“In Care Of”Posted: June 23, 2013 Filed under: Uncategorized Leave a comment
Tonight is the Season 6 finale of Mad Men—and as we edge closer to the less-than-five hours-away from the conclusion of Season 6 and another interminable wait for the next, which will conclude the series—how can you but help but wonder what all the clues and encoded symbols this season, well, mean?
Perhaps Season 5 was about resurrection: Megan’s self reliance, Peggy’s individuality, Roger’s brush with psychedelics, Peter’s affair and consequent existential angst, Don’s transformation into a reliable husband just as Joan enters single life, and of course an episode entitled, “Lady Lazarus.” Yet most of the speculation about Season 6 has turned to supposition of someone’s death. How can we not, when we have a season that begins with the death and revival of a doorman in the lobby of Don’s building right under the horrified gaze of himself and Megan—and luckily Arnold Rosen, a heart surgeon who leaps into action. The other witness to the encounter is his wife, Sylvia, who also turns out to be Don’s latest conquest.
The episode begins in Hawaii where Don hatches an ad scheme which is reminiscent of suicide, and the season’s plot arc amounts to A Season in Hell for Don Draper, as reflected by the opening shot of Don reading Dante’s Inferno. There is a near death in the lobby, Don’s near drowning in episode 11 and of course, the internet rumors of Megan’s Draper’s impending death a la Sharon Tate, which Weiner himself had to step in to dispel, stating: “I don’t want to spoil anything for people, but after Lane… It’s just not part of the show… No one’s going to die. This season.”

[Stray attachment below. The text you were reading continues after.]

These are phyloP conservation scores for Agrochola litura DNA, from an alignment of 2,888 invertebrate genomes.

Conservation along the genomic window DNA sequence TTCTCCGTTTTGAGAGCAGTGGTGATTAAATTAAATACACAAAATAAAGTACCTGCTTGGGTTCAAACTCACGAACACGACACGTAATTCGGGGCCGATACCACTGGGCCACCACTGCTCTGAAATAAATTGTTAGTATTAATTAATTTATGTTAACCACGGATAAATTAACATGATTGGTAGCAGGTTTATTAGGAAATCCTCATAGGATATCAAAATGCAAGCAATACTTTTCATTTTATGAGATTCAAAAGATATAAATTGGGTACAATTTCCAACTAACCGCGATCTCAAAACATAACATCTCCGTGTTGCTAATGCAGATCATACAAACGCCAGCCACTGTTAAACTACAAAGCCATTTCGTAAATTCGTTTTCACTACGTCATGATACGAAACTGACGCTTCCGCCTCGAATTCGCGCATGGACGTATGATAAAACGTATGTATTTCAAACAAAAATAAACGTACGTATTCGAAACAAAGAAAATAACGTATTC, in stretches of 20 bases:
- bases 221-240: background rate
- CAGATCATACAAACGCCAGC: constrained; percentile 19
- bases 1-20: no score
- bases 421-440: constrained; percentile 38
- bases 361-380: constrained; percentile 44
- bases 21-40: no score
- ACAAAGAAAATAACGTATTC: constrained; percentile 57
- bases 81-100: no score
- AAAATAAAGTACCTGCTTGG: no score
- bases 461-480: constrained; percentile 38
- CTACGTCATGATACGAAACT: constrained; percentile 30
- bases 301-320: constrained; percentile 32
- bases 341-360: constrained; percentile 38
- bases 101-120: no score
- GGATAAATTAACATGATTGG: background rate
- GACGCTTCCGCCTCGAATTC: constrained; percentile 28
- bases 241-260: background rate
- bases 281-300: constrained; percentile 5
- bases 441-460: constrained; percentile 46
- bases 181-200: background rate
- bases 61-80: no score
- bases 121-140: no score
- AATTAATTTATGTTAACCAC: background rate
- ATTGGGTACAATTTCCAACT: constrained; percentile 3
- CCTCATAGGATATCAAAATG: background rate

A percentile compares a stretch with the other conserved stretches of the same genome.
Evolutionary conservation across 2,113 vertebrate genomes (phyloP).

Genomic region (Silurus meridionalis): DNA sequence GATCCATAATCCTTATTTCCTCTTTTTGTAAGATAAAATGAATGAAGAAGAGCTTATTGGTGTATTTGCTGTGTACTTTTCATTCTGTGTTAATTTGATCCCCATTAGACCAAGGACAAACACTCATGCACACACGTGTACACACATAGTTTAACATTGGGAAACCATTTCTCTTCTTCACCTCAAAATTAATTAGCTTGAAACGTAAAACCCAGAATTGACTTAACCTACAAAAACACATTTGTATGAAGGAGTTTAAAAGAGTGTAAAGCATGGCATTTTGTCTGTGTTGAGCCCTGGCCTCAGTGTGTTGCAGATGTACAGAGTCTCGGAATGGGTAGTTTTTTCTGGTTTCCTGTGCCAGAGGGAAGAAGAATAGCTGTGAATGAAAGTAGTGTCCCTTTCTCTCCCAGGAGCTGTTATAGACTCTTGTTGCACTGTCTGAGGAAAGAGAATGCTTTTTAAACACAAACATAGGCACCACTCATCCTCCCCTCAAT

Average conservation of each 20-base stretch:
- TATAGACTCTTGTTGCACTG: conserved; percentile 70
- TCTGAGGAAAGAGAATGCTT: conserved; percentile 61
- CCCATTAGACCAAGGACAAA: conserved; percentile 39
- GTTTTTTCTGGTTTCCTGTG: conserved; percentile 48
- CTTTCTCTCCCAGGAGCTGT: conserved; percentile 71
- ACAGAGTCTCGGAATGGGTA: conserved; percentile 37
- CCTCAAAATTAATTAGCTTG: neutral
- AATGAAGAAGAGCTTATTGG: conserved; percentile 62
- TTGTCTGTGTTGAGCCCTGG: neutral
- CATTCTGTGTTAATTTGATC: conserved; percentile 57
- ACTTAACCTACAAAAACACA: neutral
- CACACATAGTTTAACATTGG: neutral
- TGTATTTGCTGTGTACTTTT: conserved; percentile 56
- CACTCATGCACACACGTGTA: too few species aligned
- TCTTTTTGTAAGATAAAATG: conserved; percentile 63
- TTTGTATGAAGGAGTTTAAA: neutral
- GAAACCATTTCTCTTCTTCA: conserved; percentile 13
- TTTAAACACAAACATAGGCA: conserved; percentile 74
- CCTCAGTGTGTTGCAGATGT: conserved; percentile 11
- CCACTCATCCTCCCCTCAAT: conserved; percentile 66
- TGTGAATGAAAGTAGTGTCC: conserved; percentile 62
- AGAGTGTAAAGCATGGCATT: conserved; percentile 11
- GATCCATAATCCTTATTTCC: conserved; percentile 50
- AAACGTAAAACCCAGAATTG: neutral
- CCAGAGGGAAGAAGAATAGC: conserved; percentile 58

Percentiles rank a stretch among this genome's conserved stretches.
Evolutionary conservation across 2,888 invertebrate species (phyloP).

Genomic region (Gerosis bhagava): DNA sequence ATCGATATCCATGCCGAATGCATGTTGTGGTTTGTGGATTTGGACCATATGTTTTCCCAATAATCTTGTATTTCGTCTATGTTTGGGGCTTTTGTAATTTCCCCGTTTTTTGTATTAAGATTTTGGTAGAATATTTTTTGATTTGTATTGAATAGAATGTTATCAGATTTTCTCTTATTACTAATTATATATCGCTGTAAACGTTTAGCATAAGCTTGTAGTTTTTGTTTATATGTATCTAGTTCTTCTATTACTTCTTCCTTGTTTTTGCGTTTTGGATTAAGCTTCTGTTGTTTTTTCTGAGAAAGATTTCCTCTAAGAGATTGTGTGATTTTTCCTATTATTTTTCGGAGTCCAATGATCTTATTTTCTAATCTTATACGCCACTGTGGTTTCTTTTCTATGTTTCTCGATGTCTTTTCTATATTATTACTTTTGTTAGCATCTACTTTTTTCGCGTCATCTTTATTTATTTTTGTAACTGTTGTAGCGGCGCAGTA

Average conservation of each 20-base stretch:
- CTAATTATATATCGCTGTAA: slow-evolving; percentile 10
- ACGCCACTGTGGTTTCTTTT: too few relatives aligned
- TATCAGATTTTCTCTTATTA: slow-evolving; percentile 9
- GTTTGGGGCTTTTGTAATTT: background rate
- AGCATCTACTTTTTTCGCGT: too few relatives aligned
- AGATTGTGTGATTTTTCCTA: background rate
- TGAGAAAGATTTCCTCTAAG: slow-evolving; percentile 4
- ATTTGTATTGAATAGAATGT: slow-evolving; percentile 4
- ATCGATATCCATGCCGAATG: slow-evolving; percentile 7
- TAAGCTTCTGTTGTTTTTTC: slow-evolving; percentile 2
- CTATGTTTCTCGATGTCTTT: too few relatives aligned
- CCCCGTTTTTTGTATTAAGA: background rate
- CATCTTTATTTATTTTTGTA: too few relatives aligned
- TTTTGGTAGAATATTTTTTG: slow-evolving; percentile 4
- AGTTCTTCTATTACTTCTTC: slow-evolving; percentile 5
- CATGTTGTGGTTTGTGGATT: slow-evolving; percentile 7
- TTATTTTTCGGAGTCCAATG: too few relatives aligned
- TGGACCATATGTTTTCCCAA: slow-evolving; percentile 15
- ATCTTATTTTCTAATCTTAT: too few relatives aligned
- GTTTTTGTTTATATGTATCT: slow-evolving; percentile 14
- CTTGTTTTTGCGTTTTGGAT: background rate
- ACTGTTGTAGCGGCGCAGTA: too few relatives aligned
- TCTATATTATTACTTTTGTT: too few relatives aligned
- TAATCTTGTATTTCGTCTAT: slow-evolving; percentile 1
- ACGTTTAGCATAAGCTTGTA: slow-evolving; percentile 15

And of course, we now have the added attraction of Ted Chaough, the new ad man who flies a small aircraft with several of our main characters on board, as well as the creepy Bob Benson. Those facts, coupled with the backdrop of 1968, has given us a Mad Men season with the constant background chatter of the Vietnam daily death counts, the assassinations of Bobby Kennedy and Martin Luther King, and the Chicago riots—as well as a diagetic soundtrack, a plethora of encoded symbols for death (including Sharon Tate’s t-shirt on Megan), and a haunted, backsliding, miserable Don Draper. All of this makes for nerve-wracking suspense and speculation.
So what will happen? Don has had a vision that Megan is pregnant, perhaps she is. And as my friend and mentor, Dr. David Lavery has pointed out, Sylvia tells Don that if her husband learns of their affair, he will “kill us.” Perhaps he will. Or as Lavery also reminds us, Matthew Weiner is the writer who put Tony in a coma for most of the final season of The Sopranos. Perhaps Don will wake up in Hawaii, or perhaps in jail given the cops in the background on Mad Men’s most recent poster. Or perhaps he will merely wake up in the lobby mirroring the season’s beginning. However, Episode 13, which airs in a mere few hours, is entitled “In Care Of,” a phase that carries the meaning “through someone or by way of someone.” Who could that be? What could it mean?